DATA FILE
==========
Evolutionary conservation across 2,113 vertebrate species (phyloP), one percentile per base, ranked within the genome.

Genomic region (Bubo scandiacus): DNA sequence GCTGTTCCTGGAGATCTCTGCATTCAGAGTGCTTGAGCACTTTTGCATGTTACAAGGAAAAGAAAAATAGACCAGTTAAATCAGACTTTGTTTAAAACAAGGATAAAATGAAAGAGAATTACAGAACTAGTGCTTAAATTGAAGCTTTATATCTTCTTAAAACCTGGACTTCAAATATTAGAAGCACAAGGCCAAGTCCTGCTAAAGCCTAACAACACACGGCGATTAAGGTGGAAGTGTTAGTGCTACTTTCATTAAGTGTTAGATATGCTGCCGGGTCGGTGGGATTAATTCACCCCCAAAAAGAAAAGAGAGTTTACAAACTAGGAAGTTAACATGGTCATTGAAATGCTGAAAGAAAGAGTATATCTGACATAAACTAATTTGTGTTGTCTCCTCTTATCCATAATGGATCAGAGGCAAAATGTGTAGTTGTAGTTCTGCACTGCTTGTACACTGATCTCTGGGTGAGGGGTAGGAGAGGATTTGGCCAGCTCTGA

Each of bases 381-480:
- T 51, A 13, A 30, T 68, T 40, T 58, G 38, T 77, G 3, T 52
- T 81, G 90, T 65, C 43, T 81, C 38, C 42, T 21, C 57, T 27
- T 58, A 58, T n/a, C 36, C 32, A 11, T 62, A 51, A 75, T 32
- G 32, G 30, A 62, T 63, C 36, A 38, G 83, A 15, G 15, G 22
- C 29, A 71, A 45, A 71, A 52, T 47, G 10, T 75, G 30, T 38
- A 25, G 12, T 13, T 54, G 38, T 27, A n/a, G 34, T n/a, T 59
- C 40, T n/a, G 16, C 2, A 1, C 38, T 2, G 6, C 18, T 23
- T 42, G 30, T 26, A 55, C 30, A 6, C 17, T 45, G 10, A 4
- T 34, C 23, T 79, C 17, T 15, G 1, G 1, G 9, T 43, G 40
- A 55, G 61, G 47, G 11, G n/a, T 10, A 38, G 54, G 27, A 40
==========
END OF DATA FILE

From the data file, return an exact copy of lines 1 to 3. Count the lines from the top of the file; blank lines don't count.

Evolutionary conservation across 2,113 vertebrate species (phyloP), one percentile per base, ranked within the genome.

Genomic region (Bubo scandiacus): DNA sequence GCTGTTCCTGGAGATCTCTGCATTCAGAGTGCTTGAGCACTTTTGCATGTTACAAGGAAAAGAAAAATAGACCAGTTAAATCAGACTTTGTTTAAAACAAGGATAAAATGAAAGAGAATTACAGAACTAGTGCTTAAATTGAAGCTTTATATCTTCTTAAAACCTGGACTTCAAATATTAGAAGCACAAGGCCAAGTCCTGCTAAAGCCTAACAACACACGGCGATTAAGGTGGAAGTGTTAGTGCTACTTTCATTAAGTGTTAGATATGCTGCCGGGTCGGTGGGATTAATTCACCCCCAAAAAGAAAAGAGAGTTTACAAACTAGGAAGTTAACATGGTCATTGAAATGCTGAAAGAAAGAGTATATCTGACATAAACTAATTTGTGTTGTCTCCTCTTATCCATAATGGATCAGAGGCAAAATGTGTAGTTGTAGTTCTGCACTGCTTGTACACTGATCTCTGGGTGAGGGGTAGGAGAGGATTTGGCCAGCTCTGA

Each of bases 381-480: